I make this intervention on behalf of Sweden, Denmark, Finland, Iceland and Norway.
Sports bring a large range of benefits, including the thrill of competition, physical and psychological benefits leading to longer, healthier and possibly even happier lives. Sports can be a very important and easily accessible mean for many people to entertainment and to social and physical development.
Unfortunately, some human beings are excluded from taking part in sports, or discriminated against while participating in sports. This is particularly the case for women. There are still countries represented in the UN that never have sent a female athlete to the Olympics. While this is a striking example, the discrimination and limitations put on women and girls from taking part in sports in schools, in gyms, in sports clubs, in open air, is even more important since it excludes half of the society from enjoying all the benefits of sports. This is for example done through denying girls physical education in state schools, through licensing policies for gyms and through allowing discriminatory practices in sports clubs, hindering women to train to compete. This is detrimental to the individual, but also negative for the larger society.
Some country situations are worse than others in this respect. These require the attention of the IOC and Olympic hosts. We would, however, like to underline that discrimination of women in sports is not an issue only relevant for a handful of countries. This is an issue with relevance for most countries, including ours, because discrimination in sports often reflects the social challenges of the larger society.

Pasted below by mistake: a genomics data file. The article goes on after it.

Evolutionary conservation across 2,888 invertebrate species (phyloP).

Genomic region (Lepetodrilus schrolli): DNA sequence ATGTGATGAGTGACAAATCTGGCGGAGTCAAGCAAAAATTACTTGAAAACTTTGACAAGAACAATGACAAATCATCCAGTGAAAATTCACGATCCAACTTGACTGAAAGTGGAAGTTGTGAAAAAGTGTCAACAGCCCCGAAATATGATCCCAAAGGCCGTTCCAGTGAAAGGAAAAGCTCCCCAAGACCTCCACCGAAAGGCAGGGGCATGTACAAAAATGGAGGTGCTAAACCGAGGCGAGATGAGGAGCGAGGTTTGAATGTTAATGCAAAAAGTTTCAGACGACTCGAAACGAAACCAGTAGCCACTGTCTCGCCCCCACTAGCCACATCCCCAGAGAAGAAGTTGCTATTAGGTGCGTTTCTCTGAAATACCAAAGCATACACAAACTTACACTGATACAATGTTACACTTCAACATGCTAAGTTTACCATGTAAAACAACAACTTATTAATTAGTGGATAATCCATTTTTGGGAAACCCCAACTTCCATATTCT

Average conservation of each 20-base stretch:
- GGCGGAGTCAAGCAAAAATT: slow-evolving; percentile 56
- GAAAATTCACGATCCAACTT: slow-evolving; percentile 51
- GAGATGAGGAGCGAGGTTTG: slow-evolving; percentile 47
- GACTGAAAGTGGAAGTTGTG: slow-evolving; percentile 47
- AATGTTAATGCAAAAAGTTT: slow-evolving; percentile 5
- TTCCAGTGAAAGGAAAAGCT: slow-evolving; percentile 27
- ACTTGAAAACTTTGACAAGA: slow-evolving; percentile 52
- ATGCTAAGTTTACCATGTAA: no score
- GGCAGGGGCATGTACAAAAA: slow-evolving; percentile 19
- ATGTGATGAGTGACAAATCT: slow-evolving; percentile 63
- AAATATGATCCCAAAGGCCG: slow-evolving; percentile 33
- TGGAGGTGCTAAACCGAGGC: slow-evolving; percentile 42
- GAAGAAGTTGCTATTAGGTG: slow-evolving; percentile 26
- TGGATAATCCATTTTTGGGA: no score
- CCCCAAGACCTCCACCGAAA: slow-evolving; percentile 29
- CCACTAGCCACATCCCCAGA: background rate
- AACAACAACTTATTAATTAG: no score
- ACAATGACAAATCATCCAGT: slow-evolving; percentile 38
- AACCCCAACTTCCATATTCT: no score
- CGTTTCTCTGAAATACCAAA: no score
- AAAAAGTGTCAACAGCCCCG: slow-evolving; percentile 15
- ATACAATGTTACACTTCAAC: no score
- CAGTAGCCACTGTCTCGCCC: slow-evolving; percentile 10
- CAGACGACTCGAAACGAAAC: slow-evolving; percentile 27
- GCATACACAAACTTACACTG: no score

The Universal Declaration on Human Rights underlines that all human beings are born free and equal in dignity and rights. The IOC charter asserts that sport is a right for everyone and bans discrimination in practising sports on the basis of gender. All experience shows that bringing boys and girls together through sport at an early age can change the way the concept of gender is perceived in society and in the long run help promote gender equality.
When we are discussing the application of the Universal Declaration on Human rights in sports, we believe that the discrimination of women should be the key issue. We also believe that addressing this issue cannot be done by talking, but by walking the talk.
Our question to the panel (including Sir Keith Mills, Deputy Chair of the London 2012 Organising Committee and Mr. Carlos Nusman, President of Rio 2016) are:
- What are the future Olympic hosts doing to challenge those countries that are discriminating against women in sports,
- Should participation of countries in the Olympics be conditioned on ending government discrimination against women and girls in sports.
- Which role do the panellists believe that the UN and the Human Rights Council should play in putting this question on the agenda.